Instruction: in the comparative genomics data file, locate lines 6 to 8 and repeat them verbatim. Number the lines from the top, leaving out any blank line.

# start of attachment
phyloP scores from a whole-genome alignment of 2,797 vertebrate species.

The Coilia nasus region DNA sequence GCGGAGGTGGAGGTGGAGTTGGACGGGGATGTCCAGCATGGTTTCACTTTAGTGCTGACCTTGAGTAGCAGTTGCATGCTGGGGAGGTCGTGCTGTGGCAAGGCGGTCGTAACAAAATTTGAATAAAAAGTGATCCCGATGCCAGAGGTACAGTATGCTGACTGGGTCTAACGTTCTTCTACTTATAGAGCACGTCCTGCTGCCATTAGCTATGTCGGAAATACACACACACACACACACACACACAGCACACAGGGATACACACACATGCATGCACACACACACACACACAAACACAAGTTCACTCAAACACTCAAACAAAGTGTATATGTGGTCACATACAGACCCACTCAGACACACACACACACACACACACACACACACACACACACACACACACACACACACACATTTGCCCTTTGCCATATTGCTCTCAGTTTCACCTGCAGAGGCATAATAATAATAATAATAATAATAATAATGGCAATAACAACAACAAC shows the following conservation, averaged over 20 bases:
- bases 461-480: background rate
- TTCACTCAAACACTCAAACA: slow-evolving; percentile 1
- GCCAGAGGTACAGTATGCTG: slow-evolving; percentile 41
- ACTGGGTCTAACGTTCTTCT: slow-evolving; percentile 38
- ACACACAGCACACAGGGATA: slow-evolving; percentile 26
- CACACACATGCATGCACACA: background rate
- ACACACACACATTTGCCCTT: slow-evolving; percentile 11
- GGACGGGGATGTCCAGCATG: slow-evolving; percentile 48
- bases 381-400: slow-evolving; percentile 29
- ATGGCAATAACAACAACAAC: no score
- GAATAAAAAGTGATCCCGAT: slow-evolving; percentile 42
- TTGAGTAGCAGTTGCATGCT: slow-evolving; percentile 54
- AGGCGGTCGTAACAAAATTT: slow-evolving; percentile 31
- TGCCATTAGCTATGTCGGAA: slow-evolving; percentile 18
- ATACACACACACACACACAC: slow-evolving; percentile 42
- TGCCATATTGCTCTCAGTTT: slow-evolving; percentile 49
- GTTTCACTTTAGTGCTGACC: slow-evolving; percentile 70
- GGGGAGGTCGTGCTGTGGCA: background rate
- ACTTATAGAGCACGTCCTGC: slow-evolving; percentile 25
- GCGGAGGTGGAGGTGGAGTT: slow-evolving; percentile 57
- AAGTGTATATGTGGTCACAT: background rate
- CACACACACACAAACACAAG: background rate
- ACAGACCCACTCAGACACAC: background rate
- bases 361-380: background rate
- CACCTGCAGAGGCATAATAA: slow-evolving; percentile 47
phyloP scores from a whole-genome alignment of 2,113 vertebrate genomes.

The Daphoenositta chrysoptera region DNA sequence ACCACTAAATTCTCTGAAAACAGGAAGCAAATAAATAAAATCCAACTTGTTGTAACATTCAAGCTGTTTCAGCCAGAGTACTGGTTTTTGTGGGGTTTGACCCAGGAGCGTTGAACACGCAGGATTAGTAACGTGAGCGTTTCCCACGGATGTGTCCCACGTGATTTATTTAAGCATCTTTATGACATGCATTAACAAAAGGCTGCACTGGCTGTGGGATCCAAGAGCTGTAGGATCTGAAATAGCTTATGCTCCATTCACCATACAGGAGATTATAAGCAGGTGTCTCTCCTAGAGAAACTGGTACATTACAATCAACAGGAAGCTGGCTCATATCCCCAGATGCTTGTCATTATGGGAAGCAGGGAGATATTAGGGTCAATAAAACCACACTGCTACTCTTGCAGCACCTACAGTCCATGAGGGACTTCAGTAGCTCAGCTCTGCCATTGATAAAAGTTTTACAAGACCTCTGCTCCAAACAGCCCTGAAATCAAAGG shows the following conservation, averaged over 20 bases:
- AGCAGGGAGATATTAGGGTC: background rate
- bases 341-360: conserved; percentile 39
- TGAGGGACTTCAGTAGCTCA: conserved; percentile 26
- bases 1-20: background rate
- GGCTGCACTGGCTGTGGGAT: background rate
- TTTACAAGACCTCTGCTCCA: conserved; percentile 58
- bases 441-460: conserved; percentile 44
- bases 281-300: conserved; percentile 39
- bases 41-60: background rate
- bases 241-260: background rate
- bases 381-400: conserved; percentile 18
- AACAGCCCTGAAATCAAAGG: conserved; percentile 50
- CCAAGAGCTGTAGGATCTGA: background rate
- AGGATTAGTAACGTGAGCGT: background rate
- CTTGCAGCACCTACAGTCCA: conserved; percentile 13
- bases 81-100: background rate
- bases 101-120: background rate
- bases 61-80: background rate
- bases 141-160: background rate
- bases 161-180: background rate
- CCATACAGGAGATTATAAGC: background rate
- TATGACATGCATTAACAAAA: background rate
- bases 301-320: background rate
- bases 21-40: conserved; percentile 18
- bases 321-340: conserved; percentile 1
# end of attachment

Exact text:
- ACTGGGTCTAACGTTCTTCT: slow-evolving; percentile 38
- ACACACAGCACACAGGGATA: slow-evolving; percentile 26
- CACACACATGCATGCACACA: background rate